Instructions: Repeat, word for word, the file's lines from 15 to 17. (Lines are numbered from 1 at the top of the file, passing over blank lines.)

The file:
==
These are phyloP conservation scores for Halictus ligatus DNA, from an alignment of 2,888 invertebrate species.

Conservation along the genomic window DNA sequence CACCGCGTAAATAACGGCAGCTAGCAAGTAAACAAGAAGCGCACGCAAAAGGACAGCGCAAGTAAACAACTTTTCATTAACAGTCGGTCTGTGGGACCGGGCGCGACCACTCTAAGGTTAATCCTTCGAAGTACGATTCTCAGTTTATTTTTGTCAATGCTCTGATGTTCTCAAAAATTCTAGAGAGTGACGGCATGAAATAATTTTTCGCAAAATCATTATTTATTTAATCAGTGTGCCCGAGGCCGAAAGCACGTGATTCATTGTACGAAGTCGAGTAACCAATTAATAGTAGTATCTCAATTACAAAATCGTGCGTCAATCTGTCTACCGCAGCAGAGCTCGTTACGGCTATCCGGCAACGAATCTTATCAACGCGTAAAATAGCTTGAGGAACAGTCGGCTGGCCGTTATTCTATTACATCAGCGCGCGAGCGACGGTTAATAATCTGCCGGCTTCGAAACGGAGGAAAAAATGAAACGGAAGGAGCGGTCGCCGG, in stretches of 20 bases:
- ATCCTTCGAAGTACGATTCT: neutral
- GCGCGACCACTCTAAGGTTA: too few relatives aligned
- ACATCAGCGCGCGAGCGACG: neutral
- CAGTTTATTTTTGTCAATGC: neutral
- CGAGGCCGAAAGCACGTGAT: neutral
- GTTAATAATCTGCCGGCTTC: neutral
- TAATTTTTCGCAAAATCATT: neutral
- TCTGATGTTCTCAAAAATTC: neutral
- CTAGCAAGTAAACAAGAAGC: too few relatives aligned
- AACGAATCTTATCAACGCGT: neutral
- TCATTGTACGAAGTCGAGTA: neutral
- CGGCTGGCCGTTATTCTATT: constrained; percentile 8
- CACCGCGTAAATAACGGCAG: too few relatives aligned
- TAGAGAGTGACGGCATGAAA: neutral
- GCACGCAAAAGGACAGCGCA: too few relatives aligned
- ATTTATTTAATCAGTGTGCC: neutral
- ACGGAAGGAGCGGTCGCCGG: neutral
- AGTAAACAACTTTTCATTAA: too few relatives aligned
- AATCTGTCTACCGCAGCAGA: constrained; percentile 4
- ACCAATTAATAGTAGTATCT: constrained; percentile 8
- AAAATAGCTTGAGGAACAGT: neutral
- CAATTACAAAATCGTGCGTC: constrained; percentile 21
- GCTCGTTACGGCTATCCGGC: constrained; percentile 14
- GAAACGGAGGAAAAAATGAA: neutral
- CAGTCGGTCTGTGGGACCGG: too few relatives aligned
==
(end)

- CACCGCGTAAATAACGGCAG: too few relatives aligned
- TAGAGAGTGACGGCATGAAA: neutral
- GCACGCAAAAGGACAGCGCA: too few relatives aligned